Posted on 07/06/2021

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10 walks you can do as a family, even with young children in Britain

Are you planning a staycation in the UK with your family? If you are after adventures, but are worried the young ones won't be able to keep up, don't worry, there are plenty of child-friendly walks across the country. Often they are shorter in distance, but still have fascinating stories, as well as plenty of wildlife for the children to look out for. So without further ado, here are ten family-friendly walks in Britain.

Are you planning a staycation in the UK with your family? If you are after adventures, but are worried the young ones won't be able to keep up, don't worry, there are plenty of child-friendly walks across the country. Often they are shorter in distance, but still have fascinating stories, as well as plenty of wildlife for the children to look out for. So without further ado, here are ten family-friendly walks in Britain.

Cothelstone Hill, Quantock Hills, Somerset

Cothelstone Hill, Quantock Hills, Somerset © Michael Charles / 123RF

This walk is 2.5 miles (4 km) long, it begins and ends at Cothelstone Hill car park in Broomfield, Taunton. On your walk, if you stop at the top of Cothelstone Hill, on the southern side of the Quantocks, you will notice a circle of beech trees, it is believed that these beech trees, also known as the Seven Sister, mark the outline of a prehistoric platform cairn. There are some more fun historical elements along this walk, for example, there are bronze age barrows, ruins of an early 20th century tower. To get to the top of the hill, you have to follow the path from the car park. If you are lucky enough to go on a clear day, you can see all the way to Wales. Once you've reached the top, you will descend on the far side as you walk through the southern wooded area. Cothelstone is part of the National Trust, it is completely free and there are no bookings required. This open greenland where the kids can explore freely, also refreshments are available at the cafe.

Swanbourne Lake, Arundel, West Sussex

Swanbourne Lake, Arundel, West Sussex © Sean Evison / 123RF

This walk is 3.1 miles (5 km) long, it starts and ends at the Fitzalan Pool car park Queen Street, Arundel (500 metres from Arundel railway station). Begin the walk at the museum end of the car park, along the riverside path that loops the River Arun. As you follow this trail, you will come to the wetland centre, where you have to pay an entrance fee. This area is home to many creatures such as glow worms, bee orchids, bats, warblers and rare blue ducks, there will be plenty for the kids to look for as you walk. You can then head to the left along the wetlands, coming away from the river and crossing the road, you will find yourself in front of Swanbourne Lake. There is a lovely path that goes around the lake. The lake is crystal clear, giving you excellent views of what's going on underneath the surface. After admiring the lake, you will loop round and walk below the magnificent towers and turrets of Arundel Castle; some parts of it date back to 1068. Once you've completed the walk, you and your family can relax at the Tarrant Street Espresso, which is just a few minutes away from the start of the walk.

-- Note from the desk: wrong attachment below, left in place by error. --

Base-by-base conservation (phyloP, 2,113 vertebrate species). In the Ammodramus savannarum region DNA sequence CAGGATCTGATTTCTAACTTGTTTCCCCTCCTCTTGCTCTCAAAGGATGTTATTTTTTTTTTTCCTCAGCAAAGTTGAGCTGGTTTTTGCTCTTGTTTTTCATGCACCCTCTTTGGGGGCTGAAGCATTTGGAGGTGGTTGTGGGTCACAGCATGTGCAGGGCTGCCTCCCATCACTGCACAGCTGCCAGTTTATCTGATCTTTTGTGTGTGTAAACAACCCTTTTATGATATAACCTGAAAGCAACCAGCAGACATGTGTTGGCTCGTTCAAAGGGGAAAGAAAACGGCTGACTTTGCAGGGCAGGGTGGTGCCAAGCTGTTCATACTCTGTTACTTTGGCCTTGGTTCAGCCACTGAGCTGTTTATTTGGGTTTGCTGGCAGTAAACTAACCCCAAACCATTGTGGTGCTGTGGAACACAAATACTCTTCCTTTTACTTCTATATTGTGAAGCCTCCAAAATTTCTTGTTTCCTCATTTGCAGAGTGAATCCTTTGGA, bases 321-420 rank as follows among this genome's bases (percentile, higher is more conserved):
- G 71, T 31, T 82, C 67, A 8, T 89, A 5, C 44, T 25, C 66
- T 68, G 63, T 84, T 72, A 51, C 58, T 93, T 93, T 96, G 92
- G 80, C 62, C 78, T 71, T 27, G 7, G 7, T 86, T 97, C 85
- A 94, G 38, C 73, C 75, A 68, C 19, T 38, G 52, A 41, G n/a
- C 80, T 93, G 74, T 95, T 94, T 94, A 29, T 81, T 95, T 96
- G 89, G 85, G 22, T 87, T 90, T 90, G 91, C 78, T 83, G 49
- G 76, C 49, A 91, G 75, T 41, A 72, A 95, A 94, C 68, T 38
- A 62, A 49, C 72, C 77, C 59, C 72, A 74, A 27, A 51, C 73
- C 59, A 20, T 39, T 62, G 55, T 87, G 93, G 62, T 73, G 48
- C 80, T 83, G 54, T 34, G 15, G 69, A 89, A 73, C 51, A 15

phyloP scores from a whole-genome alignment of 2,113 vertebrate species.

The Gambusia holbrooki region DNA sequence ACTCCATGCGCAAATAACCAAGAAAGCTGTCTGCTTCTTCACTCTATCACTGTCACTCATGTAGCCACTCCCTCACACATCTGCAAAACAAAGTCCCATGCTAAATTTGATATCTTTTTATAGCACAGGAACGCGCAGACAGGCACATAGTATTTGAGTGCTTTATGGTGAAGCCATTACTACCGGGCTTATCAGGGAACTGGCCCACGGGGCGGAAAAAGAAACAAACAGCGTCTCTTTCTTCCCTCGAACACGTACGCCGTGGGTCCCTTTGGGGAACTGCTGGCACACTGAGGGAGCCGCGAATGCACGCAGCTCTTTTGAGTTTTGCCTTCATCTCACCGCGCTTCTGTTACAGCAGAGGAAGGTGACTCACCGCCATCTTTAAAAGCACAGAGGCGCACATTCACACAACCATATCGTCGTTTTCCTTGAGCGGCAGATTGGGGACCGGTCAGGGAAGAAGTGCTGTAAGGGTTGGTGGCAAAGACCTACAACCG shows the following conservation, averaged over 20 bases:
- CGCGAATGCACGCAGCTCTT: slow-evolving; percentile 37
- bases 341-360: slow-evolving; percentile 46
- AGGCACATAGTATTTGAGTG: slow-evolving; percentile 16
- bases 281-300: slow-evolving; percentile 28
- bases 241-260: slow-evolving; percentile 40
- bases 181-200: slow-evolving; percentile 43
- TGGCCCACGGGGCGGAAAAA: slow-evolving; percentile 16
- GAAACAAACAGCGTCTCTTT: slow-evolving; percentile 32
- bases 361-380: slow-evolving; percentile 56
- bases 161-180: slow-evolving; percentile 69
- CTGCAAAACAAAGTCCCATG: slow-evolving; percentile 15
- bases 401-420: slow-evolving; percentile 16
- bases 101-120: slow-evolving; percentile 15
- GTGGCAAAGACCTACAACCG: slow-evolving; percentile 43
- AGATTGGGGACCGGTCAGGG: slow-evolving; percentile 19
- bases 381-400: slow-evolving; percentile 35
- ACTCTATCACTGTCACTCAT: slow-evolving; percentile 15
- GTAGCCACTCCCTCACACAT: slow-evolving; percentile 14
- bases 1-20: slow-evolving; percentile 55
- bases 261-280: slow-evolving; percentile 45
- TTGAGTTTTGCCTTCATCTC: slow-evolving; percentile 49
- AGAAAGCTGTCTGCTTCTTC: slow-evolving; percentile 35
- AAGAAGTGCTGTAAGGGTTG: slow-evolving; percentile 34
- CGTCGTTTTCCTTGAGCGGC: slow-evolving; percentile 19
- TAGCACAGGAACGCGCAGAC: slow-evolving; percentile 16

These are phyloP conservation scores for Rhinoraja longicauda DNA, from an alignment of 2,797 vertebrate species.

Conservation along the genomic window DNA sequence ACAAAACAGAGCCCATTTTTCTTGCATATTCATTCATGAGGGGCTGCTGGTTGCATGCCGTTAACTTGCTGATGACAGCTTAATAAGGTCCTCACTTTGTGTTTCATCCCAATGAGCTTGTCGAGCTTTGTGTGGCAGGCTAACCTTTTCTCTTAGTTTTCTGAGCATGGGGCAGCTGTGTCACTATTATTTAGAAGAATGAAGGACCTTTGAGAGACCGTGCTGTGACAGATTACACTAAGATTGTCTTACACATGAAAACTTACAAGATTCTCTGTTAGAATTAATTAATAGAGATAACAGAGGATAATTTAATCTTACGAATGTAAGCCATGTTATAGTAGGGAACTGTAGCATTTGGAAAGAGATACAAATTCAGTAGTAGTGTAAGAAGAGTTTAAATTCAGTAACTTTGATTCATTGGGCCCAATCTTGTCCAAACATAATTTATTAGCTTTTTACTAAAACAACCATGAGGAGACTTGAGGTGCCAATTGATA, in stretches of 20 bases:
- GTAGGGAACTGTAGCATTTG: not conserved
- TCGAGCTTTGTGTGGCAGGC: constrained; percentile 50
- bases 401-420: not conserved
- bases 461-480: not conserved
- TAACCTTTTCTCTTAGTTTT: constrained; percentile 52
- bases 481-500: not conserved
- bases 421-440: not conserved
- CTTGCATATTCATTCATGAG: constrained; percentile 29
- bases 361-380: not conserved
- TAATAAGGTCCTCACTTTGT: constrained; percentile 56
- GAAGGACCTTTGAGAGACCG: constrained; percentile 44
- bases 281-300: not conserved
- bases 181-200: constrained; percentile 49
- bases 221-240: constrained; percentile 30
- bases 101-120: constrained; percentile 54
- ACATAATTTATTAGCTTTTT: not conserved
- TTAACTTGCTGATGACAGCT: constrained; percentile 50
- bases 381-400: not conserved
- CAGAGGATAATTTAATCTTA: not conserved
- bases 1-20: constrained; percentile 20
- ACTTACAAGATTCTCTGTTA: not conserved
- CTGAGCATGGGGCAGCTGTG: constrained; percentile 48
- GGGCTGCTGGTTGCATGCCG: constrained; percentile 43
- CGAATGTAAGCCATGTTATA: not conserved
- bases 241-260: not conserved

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Uffington White Horse, south Oxfordshire

Our third walk is slightly shorter at 2.2 miles (3.5 km). This 80-million-year-old chalk figure is a natural playground. White Horse Hill is embedded with ancient sites and in mythology. During the summer months, you will find the area full of butterflies, bees and beautiful wildflowers. Like the other walks, you start from the car park, you'll head diagonally, crossing the road to Uffington Castle. Be sure to explore the castle before continuing your hike. Uffington Castle is an Iron Age Hillfort, and is located at the top of White Horse Hill. After visiting the castle, you will pass through some gates and step onto the Ridgeway. After the effort of climbing, you will find yourself staring at the carving that dates back to the Bronze Age. Just below the impressive horse carving, you will find Dragon Hill, which is the legendary site where St George had his battle. This walk is great for children as there are so many stories to tell the children. Your efforts can be rewarded at the end with food and drink and magnificent views from Fox & Hounds in Uffington.

Wicken Fen national nature reserve, Cambridgeshire

Wicken Fen national nature reserve, Cambridgeshire © Ian Langley / 123RF

Wicken Fen is the National Trust's oldest nature reserve. The walk is 2.8 miles (4.5 km) long and covers an area of 809 hectares (2,000 acres) of grass and wetland. Over 9,000 species call this area home, from herds of Konik ponies to Highland cattle but also muntjac deer, hares, water voles and even lizards, plenty for the little ones to spot. On warmer days, there are plenty of insects to study, such as dragonflies, and birdlife is abundant here. To help get the kids interested, you could create an "animal bingo" or a game of "eye spy" so the children can look for the animals and tick them off as they go. The good thing about this nature reserve is that you don't have to book beforehand and there is a cafe that you can either enjoy at the beginning or end of your adventure, or both!

Caer Caradoc Hill, Shropshire

Caer Caradoc Hill, Shropshire © Simon Edge / 123RF